The law also says the committee must include “a member of an organisation representative of employees” – although there are no trade unions on the island.

The fifth committee member will be “one other person who the Governor deems suitable to serve on the Committee.”

Once a minimum wage is set, it will be the committee’s legal duty to review it every 12 months.

It also has the power to decide whether any jobs should be excluded from the wage protection.

The ordinance says it must consult with employers and workers every year, and take account of the effect of a minimum wage on the island’s economy and its competitiveness.

Mr Capes said: “The intention would be to introduce other elements of the Employment Rights Ordinance, such as the right to have a written statement of terms of employment and the right not to be unfairly dismissed, to coincide with the introduction of a minimum wage.

“Council agreed that steps should be taken to establish the committee without delay.”

Put up prices and pay staff more, says economy chief

Employment Rights Ordinance
Enterprise St Helena

Put up prices and pay staff more, says economy chief

Saint businesses need to put their prices up so they can pay higher wages, according to the man driving St Helena’s economic transformation.

Julian Morris told Saint FM: “Wages on the island need to increase because, in my view, the standard of living is not high enough.

“That, in turn, is going to drive a general increase in the charges for many things.”

Prices and wages needed to rise faster than the costs that businesses were paying out, said the government’s chief executive for economic development.

“One of the surprising things is when I ask people, ‘When did you last increase your prices?’ Often it’s, ‘A long time ago’.

He also said Saints must put aside jealousy and work together to meet the challenge of business competition from overseas.

“People tend to be quite jealous in their outlook,” said Julian. “The island is opening up to external competition. We need to get people to work collaboratively – instead of knocking what people are trying to do, actually support one another.”

St Helena Government had to sharpen up too, he said. “Cutting red tape is continually talked about by people in the private sector. We’ve got to see how we can make decision-making faster.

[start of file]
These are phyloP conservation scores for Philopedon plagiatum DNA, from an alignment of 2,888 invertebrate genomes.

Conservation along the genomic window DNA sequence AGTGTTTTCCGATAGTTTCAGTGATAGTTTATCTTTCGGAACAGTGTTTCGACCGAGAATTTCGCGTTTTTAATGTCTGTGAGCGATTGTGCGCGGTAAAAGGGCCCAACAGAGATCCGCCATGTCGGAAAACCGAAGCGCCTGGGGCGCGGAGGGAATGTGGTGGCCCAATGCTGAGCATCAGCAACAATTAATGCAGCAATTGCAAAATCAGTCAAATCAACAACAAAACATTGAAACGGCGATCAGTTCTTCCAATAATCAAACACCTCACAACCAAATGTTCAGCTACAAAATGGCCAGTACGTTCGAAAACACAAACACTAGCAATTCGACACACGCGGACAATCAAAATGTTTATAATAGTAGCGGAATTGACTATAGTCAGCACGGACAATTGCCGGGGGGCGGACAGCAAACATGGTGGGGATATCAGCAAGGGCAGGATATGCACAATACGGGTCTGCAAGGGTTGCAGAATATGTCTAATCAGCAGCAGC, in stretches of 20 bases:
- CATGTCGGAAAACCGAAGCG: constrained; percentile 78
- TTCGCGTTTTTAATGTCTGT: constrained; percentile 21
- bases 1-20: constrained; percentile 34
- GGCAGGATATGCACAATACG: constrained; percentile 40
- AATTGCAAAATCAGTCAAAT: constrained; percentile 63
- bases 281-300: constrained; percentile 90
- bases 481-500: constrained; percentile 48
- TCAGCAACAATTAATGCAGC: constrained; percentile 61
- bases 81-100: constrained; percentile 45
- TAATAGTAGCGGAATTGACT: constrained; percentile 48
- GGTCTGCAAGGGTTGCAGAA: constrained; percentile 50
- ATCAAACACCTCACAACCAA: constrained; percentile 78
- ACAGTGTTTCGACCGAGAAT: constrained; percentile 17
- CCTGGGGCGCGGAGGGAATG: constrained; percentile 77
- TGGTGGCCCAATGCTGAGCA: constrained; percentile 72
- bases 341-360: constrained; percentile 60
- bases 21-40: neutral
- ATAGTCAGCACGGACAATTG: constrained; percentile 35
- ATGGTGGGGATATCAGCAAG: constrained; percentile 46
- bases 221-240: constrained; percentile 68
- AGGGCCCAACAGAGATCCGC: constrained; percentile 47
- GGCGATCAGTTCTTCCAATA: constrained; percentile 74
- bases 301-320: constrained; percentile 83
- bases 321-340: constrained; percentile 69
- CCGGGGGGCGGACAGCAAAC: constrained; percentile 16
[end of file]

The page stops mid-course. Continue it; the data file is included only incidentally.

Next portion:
“Availability of land is another area: to put up warehousing, build homes for Saints or build tourism sites. The island’s got plenty of land: what we need to do is find a way of enabling people to get access to it.”

He admitted that people on the island – including in The Castle – had not been ready for the pace of change in recent months.

He said: “We have the resources. The thing we’re most short on is time.

“From when the airport contract was signed, frankly, we were behind the game. We weren’t organised, so we, as the whole island is, are scrambling to get organised. But you know, I think we’re making up. We’re making a lot of progress.

“We’ve got an outstanding team of people who want to do the right thing for St Helena and who want to see Saints and Saint businesses take advantage of these opportunities, so it’s really exciting.”


I wonder why it is that having read this I am starting to get a little nervous about the future for the people of St Helena?

I fear that prices will increase enough when the island no longer has freight coming in on the RMS St Helena at low rates subsidised by the British Government.

– John Tyrrell, UK
Reflections On A Journey To St Helena (blog)

Enterprise St Helena

Efforts continue on St Helena broadband

Workmen on a beach with a cable snaking out to a cable-laying ship, with large red buoys attached
Next stop, St Helena? A cable-laying ship at work (Creative Commons library image by Sergio77

The campaign to divert an underwater internet cable via St Helena continues to attract publicity around the world. The latest report is on the Computer Active website, which compares the island with an English village.

It quotes Julian Morris, chief executive for economic development on St Helena, who says: “There would need to be support from the British Government. You wouldn’t lay a submarine cable to a village in the UK and we have to be mindful of what’s realistic.

“It is something I’m working hard to make happen.”

St Helena Online understands that the idea is being pursued by officials at the Department for International Development in London, because of the economic importance to bringing high-speed internet to the island.


If this happens we may get faster Internet, but will we get cheaper Internet?  We currently pay £120 a month(+10% tax) for a package that in a developed country would cost perhaps £10.  Until that price comes down it won’t matter how wide the pipe, many people still won’t be able to afford to connect.

John Turner, St Helena
Burgh House business support

(Editor’s note: St Helena Online understands that although internet access would be much faster, it would still be expensive by world standards)

‘Mum’s asked me to stop sending photos’ – your views on broadband
Internet cable for St Helena: ‘We’re interested’, says The Castle

Computer Active
Connect St Helena